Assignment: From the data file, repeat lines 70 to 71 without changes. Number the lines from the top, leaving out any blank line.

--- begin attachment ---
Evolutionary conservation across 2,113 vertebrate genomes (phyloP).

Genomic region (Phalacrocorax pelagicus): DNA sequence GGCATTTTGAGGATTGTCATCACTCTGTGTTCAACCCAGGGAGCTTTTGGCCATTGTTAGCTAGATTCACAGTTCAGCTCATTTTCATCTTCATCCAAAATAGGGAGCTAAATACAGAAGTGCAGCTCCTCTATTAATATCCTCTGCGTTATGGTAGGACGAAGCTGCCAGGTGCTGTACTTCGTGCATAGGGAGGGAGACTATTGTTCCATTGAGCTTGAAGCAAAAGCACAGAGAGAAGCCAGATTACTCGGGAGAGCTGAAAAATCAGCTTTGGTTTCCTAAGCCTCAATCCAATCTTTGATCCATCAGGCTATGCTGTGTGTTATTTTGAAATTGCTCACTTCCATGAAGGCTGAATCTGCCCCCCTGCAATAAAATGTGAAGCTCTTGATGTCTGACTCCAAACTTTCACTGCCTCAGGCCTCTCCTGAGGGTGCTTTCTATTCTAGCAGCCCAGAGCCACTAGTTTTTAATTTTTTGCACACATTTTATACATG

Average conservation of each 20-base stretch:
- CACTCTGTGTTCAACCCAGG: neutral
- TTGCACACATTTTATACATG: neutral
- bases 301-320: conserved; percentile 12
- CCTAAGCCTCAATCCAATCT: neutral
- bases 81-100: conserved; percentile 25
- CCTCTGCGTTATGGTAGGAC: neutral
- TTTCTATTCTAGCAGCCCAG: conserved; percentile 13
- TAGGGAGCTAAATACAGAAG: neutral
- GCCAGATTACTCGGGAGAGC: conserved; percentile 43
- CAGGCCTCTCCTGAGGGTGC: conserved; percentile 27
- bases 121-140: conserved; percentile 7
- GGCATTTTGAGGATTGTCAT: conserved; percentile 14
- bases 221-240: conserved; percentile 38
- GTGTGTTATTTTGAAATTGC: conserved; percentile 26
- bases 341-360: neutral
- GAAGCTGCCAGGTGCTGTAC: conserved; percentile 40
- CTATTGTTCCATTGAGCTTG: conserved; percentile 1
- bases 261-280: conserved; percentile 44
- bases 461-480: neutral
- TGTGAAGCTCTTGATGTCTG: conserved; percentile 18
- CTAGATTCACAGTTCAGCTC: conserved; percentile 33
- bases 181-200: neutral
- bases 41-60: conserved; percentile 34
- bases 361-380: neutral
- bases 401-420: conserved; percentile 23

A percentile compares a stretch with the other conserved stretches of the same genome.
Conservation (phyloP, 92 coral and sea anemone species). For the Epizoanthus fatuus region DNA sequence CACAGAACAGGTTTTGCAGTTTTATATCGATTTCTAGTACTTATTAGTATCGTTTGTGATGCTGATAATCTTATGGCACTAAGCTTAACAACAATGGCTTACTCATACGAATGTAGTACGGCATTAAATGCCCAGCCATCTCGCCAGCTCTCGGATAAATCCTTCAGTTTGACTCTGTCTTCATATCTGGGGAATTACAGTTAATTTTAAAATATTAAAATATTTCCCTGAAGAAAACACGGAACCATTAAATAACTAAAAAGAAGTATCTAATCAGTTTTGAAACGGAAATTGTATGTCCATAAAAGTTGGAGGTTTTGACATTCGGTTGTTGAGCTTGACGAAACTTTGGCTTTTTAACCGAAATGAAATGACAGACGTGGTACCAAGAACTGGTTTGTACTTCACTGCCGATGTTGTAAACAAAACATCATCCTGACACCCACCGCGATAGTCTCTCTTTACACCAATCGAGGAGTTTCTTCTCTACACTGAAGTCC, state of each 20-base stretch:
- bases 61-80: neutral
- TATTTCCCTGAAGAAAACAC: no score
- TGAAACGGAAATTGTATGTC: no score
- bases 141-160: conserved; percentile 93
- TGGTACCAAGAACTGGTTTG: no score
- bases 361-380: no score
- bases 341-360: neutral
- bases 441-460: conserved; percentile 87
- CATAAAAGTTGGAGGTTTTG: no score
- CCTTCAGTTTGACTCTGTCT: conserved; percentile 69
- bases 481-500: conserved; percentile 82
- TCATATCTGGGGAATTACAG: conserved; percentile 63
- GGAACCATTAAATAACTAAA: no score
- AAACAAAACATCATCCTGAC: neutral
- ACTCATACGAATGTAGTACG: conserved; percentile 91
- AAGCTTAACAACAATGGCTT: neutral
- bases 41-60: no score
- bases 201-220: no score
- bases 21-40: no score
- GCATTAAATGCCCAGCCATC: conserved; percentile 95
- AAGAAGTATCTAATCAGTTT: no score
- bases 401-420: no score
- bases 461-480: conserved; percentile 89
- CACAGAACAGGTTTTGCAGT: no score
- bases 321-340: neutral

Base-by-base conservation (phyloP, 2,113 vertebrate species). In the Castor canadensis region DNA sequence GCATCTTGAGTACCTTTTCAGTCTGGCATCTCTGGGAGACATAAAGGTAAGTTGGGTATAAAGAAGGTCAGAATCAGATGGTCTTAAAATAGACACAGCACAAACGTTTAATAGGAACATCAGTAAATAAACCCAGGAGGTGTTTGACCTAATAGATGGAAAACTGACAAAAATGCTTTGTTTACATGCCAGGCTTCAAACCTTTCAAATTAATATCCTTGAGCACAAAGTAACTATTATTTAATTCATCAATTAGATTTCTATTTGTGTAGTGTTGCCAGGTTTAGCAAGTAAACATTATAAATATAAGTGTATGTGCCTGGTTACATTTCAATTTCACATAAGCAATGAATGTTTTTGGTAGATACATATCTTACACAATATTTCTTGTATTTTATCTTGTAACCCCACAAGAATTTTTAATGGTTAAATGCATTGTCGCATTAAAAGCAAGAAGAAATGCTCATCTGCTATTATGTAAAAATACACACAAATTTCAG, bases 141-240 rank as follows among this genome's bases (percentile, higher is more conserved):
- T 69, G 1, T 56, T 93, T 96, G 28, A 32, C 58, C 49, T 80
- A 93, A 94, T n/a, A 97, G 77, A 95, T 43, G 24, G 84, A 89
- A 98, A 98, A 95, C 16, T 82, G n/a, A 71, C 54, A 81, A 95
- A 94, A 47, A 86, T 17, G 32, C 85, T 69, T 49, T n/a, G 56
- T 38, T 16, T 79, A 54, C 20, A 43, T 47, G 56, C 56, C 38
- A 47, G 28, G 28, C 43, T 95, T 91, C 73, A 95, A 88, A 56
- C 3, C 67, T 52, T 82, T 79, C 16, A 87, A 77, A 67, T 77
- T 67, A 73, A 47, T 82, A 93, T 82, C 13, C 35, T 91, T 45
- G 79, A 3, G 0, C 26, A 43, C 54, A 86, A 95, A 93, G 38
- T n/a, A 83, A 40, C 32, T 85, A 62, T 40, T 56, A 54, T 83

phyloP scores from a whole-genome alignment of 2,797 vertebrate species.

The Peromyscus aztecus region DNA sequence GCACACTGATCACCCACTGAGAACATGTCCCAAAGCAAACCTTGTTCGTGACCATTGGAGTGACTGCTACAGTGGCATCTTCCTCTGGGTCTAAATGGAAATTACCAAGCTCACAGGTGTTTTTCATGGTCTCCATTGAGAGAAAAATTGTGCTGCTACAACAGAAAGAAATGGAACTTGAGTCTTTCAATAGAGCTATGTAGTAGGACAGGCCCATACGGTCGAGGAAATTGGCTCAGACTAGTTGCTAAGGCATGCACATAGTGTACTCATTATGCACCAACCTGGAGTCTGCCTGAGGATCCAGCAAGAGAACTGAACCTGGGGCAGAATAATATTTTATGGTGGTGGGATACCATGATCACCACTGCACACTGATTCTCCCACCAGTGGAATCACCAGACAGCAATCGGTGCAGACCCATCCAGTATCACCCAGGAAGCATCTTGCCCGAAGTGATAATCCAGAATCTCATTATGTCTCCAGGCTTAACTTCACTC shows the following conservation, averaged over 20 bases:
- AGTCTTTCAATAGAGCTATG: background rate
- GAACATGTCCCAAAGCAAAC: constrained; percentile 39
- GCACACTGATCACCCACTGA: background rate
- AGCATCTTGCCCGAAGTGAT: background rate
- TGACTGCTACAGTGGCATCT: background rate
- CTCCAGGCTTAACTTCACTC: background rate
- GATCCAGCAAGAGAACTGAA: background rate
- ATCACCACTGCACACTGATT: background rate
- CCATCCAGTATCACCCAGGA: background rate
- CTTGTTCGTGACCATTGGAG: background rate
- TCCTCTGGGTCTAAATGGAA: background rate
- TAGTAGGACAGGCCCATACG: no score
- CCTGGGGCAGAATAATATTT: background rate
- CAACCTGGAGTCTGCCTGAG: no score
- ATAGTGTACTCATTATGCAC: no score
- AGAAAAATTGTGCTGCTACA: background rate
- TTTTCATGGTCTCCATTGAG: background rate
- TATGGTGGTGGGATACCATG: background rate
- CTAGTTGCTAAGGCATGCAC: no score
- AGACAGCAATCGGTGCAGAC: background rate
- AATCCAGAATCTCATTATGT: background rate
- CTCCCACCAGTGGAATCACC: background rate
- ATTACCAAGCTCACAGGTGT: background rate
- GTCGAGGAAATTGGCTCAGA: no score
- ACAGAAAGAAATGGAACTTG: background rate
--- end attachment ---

- GAACATGTCCCAAAGCAAAC: constrained; percentile 39
- GCACACTGATCACCCACTGA: background rate